In sum, the constitutional flaws alone undermine the validity of HCPA's proposed hate crimes offenses but they are also invitations to abuse and unneeded by the states to fulfill their core responsibility of controlling local crime. Thank you again, Mr. Chairman, and I look forward to answering the members' questions.
SEN. CARDIN: Thank you, Mr. Walsh. Our final witness on this panel is Michael Lieberman. Michael Lieberman is the Washington counsel for the Anti-Defamation League, one of the nation's primary civil rights and human rights organizations dedicated to combating hate, anti-Semitism, and other forms of bigotry. He's also co-chair of the Leadership Conference on Civil Rights Hate Crime Task Force that recently issued a report entitled, "Confronting the New Face of Hate: Hate Crimes in America 2009." Mr. Lieberman?
MR. LIEBERMAN: Good morning, Mr. Chairman, Ranking Member Sessions. I'm Michael Lieberman, the Washington counsel for the Anti- Defamation League and co-chair of the Leadership Conference on Civil Rights Hate Crime Task Force. We really appreciate the committee's attention to this issue today. I'm pleased to represent ADL and LCCR on this panel.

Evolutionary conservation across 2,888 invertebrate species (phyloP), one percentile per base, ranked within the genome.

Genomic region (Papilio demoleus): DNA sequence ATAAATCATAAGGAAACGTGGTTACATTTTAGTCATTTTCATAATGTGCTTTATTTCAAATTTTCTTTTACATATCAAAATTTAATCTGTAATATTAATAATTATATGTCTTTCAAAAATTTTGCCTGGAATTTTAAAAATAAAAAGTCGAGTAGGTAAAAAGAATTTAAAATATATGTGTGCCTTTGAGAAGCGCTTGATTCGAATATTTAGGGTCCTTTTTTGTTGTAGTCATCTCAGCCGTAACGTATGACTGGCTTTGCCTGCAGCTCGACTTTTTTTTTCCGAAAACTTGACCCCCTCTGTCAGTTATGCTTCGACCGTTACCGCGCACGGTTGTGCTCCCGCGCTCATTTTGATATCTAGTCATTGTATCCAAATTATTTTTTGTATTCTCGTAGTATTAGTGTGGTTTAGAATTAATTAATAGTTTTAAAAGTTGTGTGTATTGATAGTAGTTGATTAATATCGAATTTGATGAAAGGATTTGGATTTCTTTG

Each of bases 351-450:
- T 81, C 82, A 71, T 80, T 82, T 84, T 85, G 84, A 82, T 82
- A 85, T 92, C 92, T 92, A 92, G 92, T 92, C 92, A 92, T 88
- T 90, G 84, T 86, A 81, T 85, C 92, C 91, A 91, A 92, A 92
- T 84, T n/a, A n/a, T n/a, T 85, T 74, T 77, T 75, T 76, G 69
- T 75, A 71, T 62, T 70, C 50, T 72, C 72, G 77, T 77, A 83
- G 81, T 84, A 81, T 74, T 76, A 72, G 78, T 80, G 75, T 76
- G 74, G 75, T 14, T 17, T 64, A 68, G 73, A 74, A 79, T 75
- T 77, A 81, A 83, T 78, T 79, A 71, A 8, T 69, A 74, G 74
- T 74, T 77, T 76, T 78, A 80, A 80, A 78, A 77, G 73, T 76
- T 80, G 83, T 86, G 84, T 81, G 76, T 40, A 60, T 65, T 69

We support the Matthew Shepard Hate Crime (sic) Prevention Act, and this is notable because it's rare for a coalition of civil rights, education, and religious organizations to support expanded federal criminal authority. Groups like the LCCR, the NAACP, Human Rights First, and the American Association of University Women -- all members of the Hate Crimes Coalition -- do not usually come before you to advocate for expanded federal police powers. It's even more extraordinary that we do so today hand in hand with the International Association of Chiefs of Police and the National District Attorneys Association and virtually every other major law enforcement organization in the country.
Violent hate crimes have a special impact on the victim and their communities. They merit special attention and they receive it. For example, the FBI has been the nation's repository for crime statistics since 1930. They publish an annual report called "Crime in the United States", and every year the FBI disaggregates that data and publishes two, exactly two, separate reports on crime issues that they believe impact Americans dramatically.